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        11-23-2011, 10:56 AM
      #28
    Foal
    Quote:
    Originally Posted by sillyhorses    
    Hedge was supposed to be "haha". Oops. Also, I wanted to clarify that I would only say something to the child after a near-disaster and that it was always sking her to not do the same maneuver. 2 of the 4 times I spoke up was when the maneuver caused exactly what I used as "examples"to get my point across (i.e. The horse fell while the child was riding, then the next time the horse reared...) The first time I spoke up was when I foresaw a problem (the childs parent at that point had been asking for my advice) the next time the parent asked for my direct assistance and the last two were after the child nearly had a bad accident...all because of the "maneuver".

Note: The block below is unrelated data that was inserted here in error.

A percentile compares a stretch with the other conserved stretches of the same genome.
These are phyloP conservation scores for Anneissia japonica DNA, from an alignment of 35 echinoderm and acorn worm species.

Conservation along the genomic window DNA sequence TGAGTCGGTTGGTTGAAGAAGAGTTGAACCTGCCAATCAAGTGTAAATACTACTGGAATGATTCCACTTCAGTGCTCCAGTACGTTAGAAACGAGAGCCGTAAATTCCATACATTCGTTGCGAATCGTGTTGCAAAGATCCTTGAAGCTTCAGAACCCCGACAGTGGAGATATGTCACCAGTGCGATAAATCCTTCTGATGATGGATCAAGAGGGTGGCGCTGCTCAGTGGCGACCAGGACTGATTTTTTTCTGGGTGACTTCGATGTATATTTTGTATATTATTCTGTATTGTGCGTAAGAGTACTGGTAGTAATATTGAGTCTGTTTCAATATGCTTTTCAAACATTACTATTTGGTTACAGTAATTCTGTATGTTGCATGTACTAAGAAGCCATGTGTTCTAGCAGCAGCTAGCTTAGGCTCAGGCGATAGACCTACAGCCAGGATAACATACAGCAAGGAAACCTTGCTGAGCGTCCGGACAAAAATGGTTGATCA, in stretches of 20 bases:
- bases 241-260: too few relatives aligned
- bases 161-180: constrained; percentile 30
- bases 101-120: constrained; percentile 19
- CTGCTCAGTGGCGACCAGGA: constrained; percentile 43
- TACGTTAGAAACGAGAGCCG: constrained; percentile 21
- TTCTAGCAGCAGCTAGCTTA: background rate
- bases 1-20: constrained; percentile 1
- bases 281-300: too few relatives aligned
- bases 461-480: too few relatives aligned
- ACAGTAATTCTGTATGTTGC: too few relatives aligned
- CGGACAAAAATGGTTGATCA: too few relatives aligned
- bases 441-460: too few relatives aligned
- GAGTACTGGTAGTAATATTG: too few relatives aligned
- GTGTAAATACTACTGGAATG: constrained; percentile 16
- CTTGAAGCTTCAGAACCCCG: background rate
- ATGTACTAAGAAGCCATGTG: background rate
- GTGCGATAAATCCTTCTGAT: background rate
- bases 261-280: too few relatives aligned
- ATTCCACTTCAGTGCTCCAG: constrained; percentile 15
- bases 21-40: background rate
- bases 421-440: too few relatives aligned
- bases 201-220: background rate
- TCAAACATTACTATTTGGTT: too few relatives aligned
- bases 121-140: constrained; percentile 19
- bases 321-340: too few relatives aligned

Posted via Mobile Device
    Thank you for the follow up explanation. I understand now that this was isolated to a single teen - apologies if I missed that in the OP! Hopefully the parents will reinforce what advice you have given. It boggles my mind how anyone could repeatedly ignore advice on something that could cause a horse to fall. Glad to hear from your update you found a solution!